I don’t know if Enkyo Roshi in NYC would remember this, but once many years ago I saw her in dokusan. I remember that it took me quite a while to work up my courage to talk to her about this, because I was afraid of what she would think of me. I told her that I felt ashamed of some of the thoughts that could come into my mind on the subway, thoughts about race and class and ethnicity, all of it. I told her that those thoughts weren’t my values, but there they were. And Roshi gave me a great teaching, one that has always stayed with me. “Oh that’s just conditioning. Just see it.” Not a big deal. Just what can manifest in the conditioned mind. In my own experience, I’ve found it helps to mentally smile when these thoughts arise, even the ugly ones. Ah there you are, hello. Breathe in, breathe out.
In working with the racism that we may encounter in our own minds, it’s really important that we remember one of the profound, difficult and liberating teachings of the Buddha: to take nothing whatsoever as me or mine. All of it, a flow of conditioned things arising and passing away, all of it non-self. Although each of us has different thoughts and different thought patterns, none of us own our thoughts or control them. We quickly see when we sit down to practice zazen that thoughts are not under our control. What we find, in zazen, is Thoughts Without A Thinker. Each one of us has negative thoughts, has loving thoughts. From a practice standpoint they are all just thoughts. They arise under certain conditions and pass away. We don’t have to take ownership.
So let me give you an example of something that I’ve been working with recently. I read an article in the op-ed section of the NY Times. It was written by a black man, a professional, who wondered why, on trains, white people didn’t sit next to him. That story really hit me. Was I one of those people? So where you sit on a train, or in a waiting room, is a really interesting place to observe how conditioning manifests. When I looked at my actions on a train, I realize that the first thing I look for is someone who looks reasonably quiet, like they are not going to yell into their cell phone. This is just being practical. But then I realized that I usually look for someone like me. Female, probably probably middle aged. Probably white. All of this largely unconscious, mind you, until I read that article. So once that became conscious for me, I decided to work with it. When I had a choice of seats, I’d sit next to a person of color. I’d say hello and sit down. Externally, not a big thing. But internally, there’s something more. What’s important is coming out of the trance, where we make choices that we aren’t even aware we’re making.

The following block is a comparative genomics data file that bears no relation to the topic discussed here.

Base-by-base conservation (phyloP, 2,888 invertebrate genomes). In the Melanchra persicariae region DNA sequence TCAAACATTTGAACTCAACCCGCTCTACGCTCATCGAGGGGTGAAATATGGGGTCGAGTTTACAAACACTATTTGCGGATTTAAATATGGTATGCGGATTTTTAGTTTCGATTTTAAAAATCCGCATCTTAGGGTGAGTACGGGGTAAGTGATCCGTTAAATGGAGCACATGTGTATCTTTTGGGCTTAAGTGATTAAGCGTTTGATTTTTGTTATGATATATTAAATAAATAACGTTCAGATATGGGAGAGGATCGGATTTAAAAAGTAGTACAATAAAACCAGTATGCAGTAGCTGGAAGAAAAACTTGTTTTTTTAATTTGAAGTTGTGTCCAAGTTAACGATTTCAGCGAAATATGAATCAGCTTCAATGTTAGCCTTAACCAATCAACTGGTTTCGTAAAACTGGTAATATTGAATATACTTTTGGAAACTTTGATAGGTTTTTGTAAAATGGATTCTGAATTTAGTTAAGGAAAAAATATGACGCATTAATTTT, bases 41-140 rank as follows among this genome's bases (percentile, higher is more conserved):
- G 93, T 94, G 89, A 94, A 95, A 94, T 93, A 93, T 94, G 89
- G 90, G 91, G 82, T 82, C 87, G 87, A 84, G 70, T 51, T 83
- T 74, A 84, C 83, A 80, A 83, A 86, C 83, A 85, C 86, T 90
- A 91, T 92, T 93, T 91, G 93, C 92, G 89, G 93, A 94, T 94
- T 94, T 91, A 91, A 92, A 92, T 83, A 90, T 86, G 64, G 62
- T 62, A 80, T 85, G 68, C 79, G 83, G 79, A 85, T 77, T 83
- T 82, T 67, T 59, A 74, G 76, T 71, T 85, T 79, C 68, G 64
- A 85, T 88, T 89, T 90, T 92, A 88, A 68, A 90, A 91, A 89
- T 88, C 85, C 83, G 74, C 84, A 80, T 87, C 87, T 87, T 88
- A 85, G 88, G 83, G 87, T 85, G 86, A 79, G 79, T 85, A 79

I’d like to conclude with a teaching from Thich Naht Hahn. He is talking about how we can work with the suffering that rises up from the past. That could be our own personal pain, or it could be at the societal level. He says this: “If we are standing firmly in the present, we can see that The Ghosts of the Past, which follow us into the present, also belong to the present moment. To observe these Ghosts deeply is to transform them.” Through our attention and our presence, we don’t have to be bound by the ghosts of the past. This is healing the present for ourselves and for all beings.
Questions for Reflection
What messages or stories did you receive when you were growing up about racial issues? These could have been direct or more implicit.
Are there any specific moments that you especially remember as a child around racial issues – either that you witnessed (in person or perhaps via the media), or that you were involved with?
What comes up for you now, as an adult, when you recall this?
How do you see that conditioning on racial issues impacts you today?
What happens if you notice racism in your own mind? Do you tend to believe your thoughts? Not really notice them? Pretend that they are not there? Judge yourself for having them?
How could dharma practice be of benefit to you personally in working with racism in the mind?